Classical Crossover Pioneer Sarah Brightman at Radio City Music Hall and On New CD
By: Ellis Nassour
The original "angel" of classical crossover, Drama Desk nominee Sarah Brightman, the original Christine in Andrew Lloyd Webber and Charles Hart’s The Phantom of the Opera, is back after much too long a wait. She’s finally debuting songs in person from her latest CD, Dreamchasher (Simha; 11 tracks; SRP $10), this Saturday at 8 P.M. at Radio City Music Hall.
After making history onstage with her three full octaves plus voice, she pioneered classical crossover, selling over 30 million albums worldwide. So, it’s hard to imagine Brightman has a dream left. Yet with Dreamchaser, she says, "I’m embarking on the greatest adventure I can imagine." She desires "the adventure of a lifetime": to be launched into outer space for a warp-speed journey to the International Space Station. Dreamchaser reflects the golden-voiced vocalist’s futuristic vision.
Her absence from the music scene over the last six years was a huge blunder. Fame is fleeting. Out of sight, out of mind can lead to career suicide. Her current tour, making a stop at the Music Hall, hopefully, puts her back on top. It’s game on, and, vocally, she’s at the top of her game.
Fans know what to expect from Brightman. Her taste in the past has been passionate and exquisite. She built a mega following. This album is a bit unexpected. One fan, countering some criticism leveled at the new CD, collaboration with veteran producer Mike Hedges (U2, The Cure, Dido), wrote, "It grows on you. Put yourself in a soaring lullaby mood with planets spiraling around you in night space." Actually, that sort of sums up Brightman’s work over the last 15 years.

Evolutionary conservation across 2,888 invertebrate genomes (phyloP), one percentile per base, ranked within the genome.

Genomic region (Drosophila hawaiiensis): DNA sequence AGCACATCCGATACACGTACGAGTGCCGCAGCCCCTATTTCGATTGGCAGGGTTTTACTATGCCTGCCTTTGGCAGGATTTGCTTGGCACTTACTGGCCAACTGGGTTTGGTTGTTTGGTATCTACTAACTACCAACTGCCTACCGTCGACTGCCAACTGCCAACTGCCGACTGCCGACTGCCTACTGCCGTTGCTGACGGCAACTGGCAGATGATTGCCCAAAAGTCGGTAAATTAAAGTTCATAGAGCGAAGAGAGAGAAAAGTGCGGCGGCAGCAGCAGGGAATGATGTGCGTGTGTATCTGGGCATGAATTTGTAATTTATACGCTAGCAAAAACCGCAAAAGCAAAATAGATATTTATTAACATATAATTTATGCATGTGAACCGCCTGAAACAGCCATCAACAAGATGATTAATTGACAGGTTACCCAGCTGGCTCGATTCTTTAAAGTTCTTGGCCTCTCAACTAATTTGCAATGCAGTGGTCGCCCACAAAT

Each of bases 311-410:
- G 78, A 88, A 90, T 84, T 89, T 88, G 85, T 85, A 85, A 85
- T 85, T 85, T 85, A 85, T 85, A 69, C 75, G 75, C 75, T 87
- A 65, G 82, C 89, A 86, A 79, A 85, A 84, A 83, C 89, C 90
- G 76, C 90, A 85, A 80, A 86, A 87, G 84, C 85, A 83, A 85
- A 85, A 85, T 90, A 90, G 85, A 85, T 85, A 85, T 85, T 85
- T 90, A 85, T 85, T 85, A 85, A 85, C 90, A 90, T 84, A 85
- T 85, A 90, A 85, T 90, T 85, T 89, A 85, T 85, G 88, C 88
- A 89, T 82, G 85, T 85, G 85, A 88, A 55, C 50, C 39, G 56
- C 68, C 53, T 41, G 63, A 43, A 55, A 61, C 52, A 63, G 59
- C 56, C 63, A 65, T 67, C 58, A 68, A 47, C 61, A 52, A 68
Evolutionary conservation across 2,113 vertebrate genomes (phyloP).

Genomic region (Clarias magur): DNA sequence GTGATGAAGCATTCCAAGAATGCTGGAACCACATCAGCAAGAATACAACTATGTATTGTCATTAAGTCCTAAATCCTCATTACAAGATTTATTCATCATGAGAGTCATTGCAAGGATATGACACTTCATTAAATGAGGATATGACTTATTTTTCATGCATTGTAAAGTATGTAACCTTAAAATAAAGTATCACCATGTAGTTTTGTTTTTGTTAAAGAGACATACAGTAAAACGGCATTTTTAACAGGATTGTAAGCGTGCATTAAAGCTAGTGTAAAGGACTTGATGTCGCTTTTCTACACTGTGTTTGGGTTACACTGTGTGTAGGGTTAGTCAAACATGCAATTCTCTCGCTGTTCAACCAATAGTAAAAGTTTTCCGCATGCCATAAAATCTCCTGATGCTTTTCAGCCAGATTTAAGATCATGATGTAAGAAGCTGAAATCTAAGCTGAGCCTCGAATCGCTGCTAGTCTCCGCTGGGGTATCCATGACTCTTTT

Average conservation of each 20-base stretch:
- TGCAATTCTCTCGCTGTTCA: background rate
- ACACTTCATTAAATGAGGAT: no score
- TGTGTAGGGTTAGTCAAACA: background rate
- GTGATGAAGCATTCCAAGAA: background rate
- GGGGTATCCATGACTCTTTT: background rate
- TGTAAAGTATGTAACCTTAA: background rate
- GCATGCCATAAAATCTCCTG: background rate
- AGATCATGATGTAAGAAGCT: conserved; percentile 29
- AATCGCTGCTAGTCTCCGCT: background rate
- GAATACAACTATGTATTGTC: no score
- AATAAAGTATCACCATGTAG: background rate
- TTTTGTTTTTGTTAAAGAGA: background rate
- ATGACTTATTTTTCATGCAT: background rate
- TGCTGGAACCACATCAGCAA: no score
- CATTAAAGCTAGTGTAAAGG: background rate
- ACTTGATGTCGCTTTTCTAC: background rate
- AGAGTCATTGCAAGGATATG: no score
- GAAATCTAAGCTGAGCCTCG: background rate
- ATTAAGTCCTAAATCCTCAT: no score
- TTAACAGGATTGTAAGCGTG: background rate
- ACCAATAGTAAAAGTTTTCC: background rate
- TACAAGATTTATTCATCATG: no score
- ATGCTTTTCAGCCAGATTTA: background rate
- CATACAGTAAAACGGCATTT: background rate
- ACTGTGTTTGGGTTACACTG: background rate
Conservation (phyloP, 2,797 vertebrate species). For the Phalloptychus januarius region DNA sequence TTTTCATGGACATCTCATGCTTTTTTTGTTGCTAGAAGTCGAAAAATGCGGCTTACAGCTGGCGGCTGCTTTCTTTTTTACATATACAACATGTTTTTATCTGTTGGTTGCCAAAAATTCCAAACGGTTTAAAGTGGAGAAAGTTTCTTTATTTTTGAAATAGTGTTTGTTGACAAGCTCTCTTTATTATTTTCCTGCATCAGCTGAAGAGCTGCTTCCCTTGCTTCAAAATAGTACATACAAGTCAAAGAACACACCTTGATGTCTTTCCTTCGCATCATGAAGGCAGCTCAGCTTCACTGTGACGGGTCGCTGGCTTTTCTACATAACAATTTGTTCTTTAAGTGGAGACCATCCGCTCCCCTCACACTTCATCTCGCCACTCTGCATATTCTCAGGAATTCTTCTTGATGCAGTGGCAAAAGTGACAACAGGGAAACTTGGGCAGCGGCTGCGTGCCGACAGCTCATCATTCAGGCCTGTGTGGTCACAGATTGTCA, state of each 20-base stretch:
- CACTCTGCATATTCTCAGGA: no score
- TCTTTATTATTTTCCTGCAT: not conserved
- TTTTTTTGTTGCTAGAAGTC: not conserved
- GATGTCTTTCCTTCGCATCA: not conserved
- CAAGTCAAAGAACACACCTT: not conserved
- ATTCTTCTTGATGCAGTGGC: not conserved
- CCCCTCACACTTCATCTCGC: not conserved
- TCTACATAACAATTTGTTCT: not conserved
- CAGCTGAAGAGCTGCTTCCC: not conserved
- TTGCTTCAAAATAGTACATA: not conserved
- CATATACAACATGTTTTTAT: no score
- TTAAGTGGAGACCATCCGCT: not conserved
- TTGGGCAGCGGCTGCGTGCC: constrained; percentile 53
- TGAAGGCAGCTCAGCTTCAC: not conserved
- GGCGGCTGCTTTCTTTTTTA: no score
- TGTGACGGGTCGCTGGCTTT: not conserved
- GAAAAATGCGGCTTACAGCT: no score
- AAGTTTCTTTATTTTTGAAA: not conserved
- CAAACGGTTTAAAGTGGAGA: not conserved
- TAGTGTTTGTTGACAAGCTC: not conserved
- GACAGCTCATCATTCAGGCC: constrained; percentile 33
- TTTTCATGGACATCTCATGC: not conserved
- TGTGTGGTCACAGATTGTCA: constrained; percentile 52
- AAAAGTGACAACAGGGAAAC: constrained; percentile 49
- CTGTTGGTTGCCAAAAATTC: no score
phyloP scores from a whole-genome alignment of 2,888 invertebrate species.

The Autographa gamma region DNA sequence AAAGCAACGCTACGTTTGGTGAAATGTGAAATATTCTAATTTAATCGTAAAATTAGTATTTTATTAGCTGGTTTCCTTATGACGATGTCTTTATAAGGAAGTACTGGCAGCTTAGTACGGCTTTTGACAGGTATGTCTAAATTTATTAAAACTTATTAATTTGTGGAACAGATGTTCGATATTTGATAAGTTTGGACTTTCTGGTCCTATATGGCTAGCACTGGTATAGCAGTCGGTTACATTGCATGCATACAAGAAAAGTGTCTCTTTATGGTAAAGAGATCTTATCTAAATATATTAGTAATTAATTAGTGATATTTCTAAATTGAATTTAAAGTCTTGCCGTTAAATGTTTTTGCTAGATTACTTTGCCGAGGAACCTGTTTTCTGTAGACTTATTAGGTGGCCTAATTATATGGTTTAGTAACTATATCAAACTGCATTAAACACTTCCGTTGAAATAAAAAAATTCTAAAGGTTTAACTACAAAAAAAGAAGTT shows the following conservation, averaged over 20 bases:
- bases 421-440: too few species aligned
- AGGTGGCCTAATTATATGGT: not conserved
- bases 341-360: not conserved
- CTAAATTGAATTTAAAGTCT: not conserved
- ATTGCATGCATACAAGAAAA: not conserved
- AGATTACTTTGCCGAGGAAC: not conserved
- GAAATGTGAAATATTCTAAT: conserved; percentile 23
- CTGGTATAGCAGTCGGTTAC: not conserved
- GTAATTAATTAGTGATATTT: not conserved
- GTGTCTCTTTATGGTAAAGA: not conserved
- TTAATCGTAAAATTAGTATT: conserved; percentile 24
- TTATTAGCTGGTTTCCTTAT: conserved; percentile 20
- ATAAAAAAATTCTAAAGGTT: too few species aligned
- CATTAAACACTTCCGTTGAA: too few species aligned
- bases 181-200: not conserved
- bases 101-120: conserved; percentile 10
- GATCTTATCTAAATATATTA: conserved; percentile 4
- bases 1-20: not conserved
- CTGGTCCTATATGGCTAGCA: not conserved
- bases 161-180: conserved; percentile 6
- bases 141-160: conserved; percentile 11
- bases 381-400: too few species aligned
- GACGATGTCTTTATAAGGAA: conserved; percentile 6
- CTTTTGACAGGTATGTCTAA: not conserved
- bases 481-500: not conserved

While expectedly lush and with her in superb voice, the production is [I know it’s grammatically incurred to use the phrase "most unique," because when something is unique that is the apex, but…] most unique and very ethereal.
Though there’re only 11 tracks, albeit at a bargain price; however, over six are in excess of five minutes. They include "Venus and Mars"; "A Song of India," which has music and vocal remembrance of Brightman’s past hits; and the uptempo finale "Closer," a spin on "Tubular Bells.
There’re three absolute standouts: a dreamy "Angel," about a spirit in love and very much in tune with Brightman’s past; an almost six-minute lushly-produced Bollywood-influenced "One Day Like This" by Brit band Elbow [if you have the opt, view the colorful video shot in India on UTube]; an astounding rendition of Sigur Ros’ "Glosoli," featuring new English lyrics by Chris Difford (Squeeze); and a five-minute plus "Ave Maria," that for many fans is a bit overproduced; however, overproduction is not unknown in Brightman’s work and appearances.
Some seats are still available for Chase Visa Concert Series’ Sarah Brightman: Dreamchaser at Radio City Music Hall. Tickets are $55-$265and available at the Music Hall’s box office and TicketMaster outlets and online.